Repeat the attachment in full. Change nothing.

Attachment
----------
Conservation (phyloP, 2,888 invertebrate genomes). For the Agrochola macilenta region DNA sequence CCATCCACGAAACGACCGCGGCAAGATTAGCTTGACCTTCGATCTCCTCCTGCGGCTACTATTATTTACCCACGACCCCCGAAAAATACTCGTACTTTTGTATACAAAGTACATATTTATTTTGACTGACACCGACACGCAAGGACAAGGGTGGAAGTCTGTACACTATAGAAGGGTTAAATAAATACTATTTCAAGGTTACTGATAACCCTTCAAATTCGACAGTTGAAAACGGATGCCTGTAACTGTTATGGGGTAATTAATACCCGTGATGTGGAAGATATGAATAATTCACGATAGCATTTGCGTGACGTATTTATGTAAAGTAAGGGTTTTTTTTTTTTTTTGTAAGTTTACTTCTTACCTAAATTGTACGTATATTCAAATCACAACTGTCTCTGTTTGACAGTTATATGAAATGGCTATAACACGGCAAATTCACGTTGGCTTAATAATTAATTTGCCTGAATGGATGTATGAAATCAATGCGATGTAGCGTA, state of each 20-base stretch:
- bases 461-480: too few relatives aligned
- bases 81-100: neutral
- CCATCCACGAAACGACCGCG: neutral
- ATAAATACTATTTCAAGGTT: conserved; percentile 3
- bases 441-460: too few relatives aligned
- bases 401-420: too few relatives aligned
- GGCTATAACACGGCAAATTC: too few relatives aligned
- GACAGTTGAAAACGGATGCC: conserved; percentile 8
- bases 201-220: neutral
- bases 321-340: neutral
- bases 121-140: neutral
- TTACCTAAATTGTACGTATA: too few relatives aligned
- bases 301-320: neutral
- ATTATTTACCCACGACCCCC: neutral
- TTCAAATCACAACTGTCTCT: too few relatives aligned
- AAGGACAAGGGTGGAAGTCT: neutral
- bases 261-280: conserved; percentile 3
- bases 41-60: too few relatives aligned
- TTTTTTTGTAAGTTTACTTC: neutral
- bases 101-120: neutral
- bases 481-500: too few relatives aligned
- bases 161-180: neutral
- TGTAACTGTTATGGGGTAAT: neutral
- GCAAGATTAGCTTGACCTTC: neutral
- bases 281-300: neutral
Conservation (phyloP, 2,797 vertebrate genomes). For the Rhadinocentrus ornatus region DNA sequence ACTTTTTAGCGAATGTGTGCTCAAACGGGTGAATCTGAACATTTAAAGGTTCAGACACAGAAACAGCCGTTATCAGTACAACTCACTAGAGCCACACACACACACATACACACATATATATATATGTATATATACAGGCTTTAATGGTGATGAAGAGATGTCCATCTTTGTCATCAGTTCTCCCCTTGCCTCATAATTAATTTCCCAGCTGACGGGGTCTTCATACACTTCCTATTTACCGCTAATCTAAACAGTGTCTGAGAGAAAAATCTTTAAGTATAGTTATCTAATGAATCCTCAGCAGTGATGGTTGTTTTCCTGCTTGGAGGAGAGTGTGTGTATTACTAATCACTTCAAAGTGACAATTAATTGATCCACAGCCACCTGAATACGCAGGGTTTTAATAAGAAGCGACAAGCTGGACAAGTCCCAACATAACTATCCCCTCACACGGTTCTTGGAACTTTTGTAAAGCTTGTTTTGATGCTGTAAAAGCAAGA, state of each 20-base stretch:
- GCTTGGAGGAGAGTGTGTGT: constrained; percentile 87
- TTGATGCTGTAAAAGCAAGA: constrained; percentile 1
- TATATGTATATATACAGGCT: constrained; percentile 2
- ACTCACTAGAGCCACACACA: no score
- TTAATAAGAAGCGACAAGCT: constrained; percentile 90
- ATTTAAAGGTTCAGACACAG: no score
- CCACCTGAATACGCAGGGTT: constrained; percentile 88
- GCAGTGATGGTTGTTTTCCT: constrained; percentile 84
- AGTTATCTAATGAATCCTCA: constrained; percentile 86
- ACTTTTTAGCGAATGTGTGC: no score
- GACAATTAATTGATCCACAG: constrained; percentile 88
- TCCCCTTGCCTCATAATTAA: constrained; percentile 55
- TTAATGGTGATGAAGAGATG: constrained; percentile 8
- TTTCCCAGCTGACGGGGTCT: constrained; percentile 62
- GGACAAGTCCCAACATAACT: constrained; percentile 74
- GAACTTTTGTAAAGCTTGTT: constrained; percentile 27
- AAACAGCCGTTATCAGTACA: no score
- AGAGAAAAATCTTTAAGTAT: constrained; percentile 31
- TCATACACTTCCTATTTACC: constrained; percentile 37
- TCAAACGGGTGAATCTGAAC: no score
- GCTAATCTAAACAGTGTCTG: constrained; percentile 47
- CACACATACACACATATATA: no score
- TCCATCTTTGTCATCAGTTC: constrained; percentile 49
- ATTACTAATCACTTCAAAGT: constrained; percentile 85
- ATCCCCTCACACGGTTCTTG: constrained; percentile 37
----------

Conservation (phyloP, 2,888 invertebrate genomes). For the Agrochola macilenta region DNA sequence CCATCCACGAAACGACCGCGGCAAGATTAGCTTGACCTTCGATCTCCTCCTGCGGCTACTATTATTTACCCACGACCCCCGAAAAATACTCGTACTTTTGTATACAAAGTACATATTTATTTTGACTGACACCGACACGCAAGGACAAGGGTGGAAGTCTGTACACTATAGAAGGGTTAAATAAATACTATTTCAAGGTTACTGATAACCCTTCAAATTCGACAGTTGAAAACGGATGCCTGTAACTGTTATGGGGTAATTAATACCCGTGATGTGGAAGATATGAATAATTCACGATAGCATTTGCGTGACGTATTTATGTAAAGTAAGGGTTTTTTTTTTTTTTTGTAAGTTTACTTCTTACCTAAATTGTACGTATATTCAAATCACAACTGTCTCTGTTTGACAGTTATATGAAATGGCTATAACACGGCAAATTCACGTTGGCTTAATAATTAATTTGCCTGAATGGATGTATGAAATCAATGCGATGTAGCGTA, state of each 20-base stretch:
- bases 461-480: too few relatives aligned
- bases 81-100: neutral
- CCATCCACGAAACGACCGCG: neutral
- ATAAATACTATTTCAAGGTT: conserved; percentile 3
- bases 441-460: too few relatives aligned
- bases 401-420: too few relatives aligned
- GGCTATAACACGGCAAATTC: too few relatives aligned
- GACAGTTGAAAACGGATGCC: conserved; percentile 8
- bases 201-220: neutral
- bases 321-340: neutral
- bases 121-140: neutral
- TTACCTAAATTGTACGTATA: too few relatives aligned
- bases 301-320: neutral
- ATTATTTACCCACGACCCCC: neutral
- TTCAAATCACAACTGTCTCT: too few relatives aligned
- AAGGACAAGGGTGGAAGTCT: neutral
- bases 261-280: conserved; percentile 3
- bases 41-60: too few relatives aligned
- TTTTTTTGTAAGTTTACTTC: neutral
- bases 101-120: neutral
- bases 481-500: too few relatives aligned
- bases 161-180: neutral
- TGTAACTGTTATGGGGTAAT: neutral
- GCAAGATTAGCTTGACCTTC: neutral
- bases 281-300: neutral
Conservation (phyloP, 2,797 vertebrate genomes). For the Rhadinocentrus ornatus region DNA sequence ACTTTTTAGCGAATGTGTGCTCAAACGGGTGAATCTGAACATTTAAAGGTTCAGACACAGAAACAGCCGTTATCAGTACAACTCACTAGAGCCACACACACACACATACACACATATATATATATGTATATATACAGGCTTTAATGGTGATGAAGAGATGTCCATCTTTGTCATCAGTTCTCCCCTTGCCTCATAATTAATTTCCCAGCTGACGGGGTCTTCATACACTTCCTATTTACCGCTAATCTAAACAGTGTCTGAGAGAAAAATCTTTAAGTATAGTTATCTAATGAATCCTCAGCAGTGATGGTTGTTTTCCTGCTTGGAGGAGAGTGTGTGTATTACTAATCACTTCAAAGTGACAATTAATTGATCCACAGCCACCTGAATACGCAGGGTTTTAATAAGAAGCGACAAGCTGGACAAGTCCCAACATAACTATCCCCTCACACGGTTCTTGGAACTTTTGTAAAGCTTGTTTTGATGCTGTAAAAGCAAGA, state of each 20-base stretch:
- GCTTGGAGGAGAGTGTGTGT: constrained; percentile 87
- TTGATGCTGTAAAAGCAAGA: constrained; percentile 1
- TATATGTATATATACAGGCT: constrained; percentile 2
- ACTCACTAGAGCCACACACA: no score
- TTAATAAGAAGCGACAAGCT: constrained; percentile 90
- ATTTAAAGGTTCAGACACAG: no score
- CCACCTGAATACGCAGGGTT: constrained; percentile 88
- GCAGTGATGGTTGTTTTCCT: constrained; percentile 84
- AGTTATCTAATGAATCCTCA: constrained; percentile 86
- ACTTTTTAGCGAATGTGTGC: no score
- GACAATTAATTGATCCACAG: constrained; percentile 88
- TCCCCTTGCCTCATAATTAA: constrained; percentile 55
- TTAATGGTGATGAAGAGATG: constrained; percentile 8
- TTTCCCAGCTGACGGGGTCT: constrained; percentile 62
- GGACAAGTCCCAACATAACT: constrained; percentile 74
- GAACTTTTGTAAAGCTTGTT: constrained; percentile 27
- AAACAGCCGTTATCAGTACA: no score
- AGAGAAAAATCTTTAAGTAT: constrained; percentile 31
- TCATACACTTCCTATTTACC: constrained; percentile 37
- TCAAACGGGTGAATCTGAAC: no score
- GCTAATCTAAACAGTGTCTG: constrained; percentile 47
- CACACATACACACATATATA: no score
- TCCATCTTTGTCATCAGTTC: constrained; percentile 49
- ATTACTAATCACTTCAAAGT: constrained; percentile 85
- ATCCCCTCACACGGTTCTTG: constrained; percentile 37